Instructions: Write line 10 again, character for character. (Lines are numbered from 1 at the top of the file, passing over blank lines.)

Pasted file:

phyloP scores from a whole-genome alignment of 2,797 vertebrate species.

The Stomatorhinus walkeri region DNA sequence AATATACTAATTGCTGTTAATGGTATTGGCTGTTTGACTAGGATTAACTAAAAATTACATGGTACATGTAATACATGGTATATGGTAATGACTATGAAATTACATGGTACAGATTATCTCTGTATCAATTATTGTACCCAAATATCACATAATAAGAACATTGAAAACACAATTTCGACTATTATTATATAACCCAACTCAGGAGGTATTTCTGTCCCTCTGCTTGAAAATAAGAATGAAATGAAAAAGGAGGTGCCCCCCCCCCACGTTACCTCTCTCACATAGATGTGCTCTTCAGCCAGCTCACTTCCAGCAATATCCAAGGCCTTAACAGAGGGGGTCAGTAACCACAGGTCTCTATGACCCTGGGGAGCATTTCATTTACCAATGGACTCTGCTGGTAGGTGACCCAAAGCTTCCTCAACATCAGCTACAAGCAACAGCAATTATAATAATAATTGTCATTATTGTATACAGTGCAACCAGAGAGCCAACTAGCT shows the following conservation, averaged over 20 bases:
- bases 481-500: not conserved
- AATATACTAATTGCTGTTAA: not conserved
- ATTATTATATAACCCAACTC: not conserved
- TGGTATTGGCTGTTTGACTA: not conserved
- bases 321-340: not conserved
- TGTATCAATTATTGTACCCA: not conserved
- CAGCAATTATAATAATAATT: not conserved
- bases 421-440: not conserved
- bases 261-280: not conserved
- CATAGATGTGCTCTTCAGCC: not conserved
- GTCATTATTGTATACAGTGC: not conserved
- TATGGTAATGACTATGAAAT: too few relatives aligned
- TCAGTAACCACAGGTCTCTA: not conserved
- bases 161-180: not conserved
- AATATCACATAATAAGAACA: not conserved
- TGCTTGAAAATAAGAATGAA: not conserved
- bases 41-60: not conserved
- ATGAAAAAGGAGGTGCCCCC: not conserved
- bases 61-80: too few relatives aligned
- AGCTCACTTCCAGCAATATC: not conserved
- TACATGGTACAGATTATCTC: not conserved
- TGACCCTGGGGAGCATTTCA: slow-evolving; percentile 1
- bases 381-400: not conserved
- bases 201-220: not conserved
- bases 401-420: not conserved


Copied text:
- bases 421-440: not conserved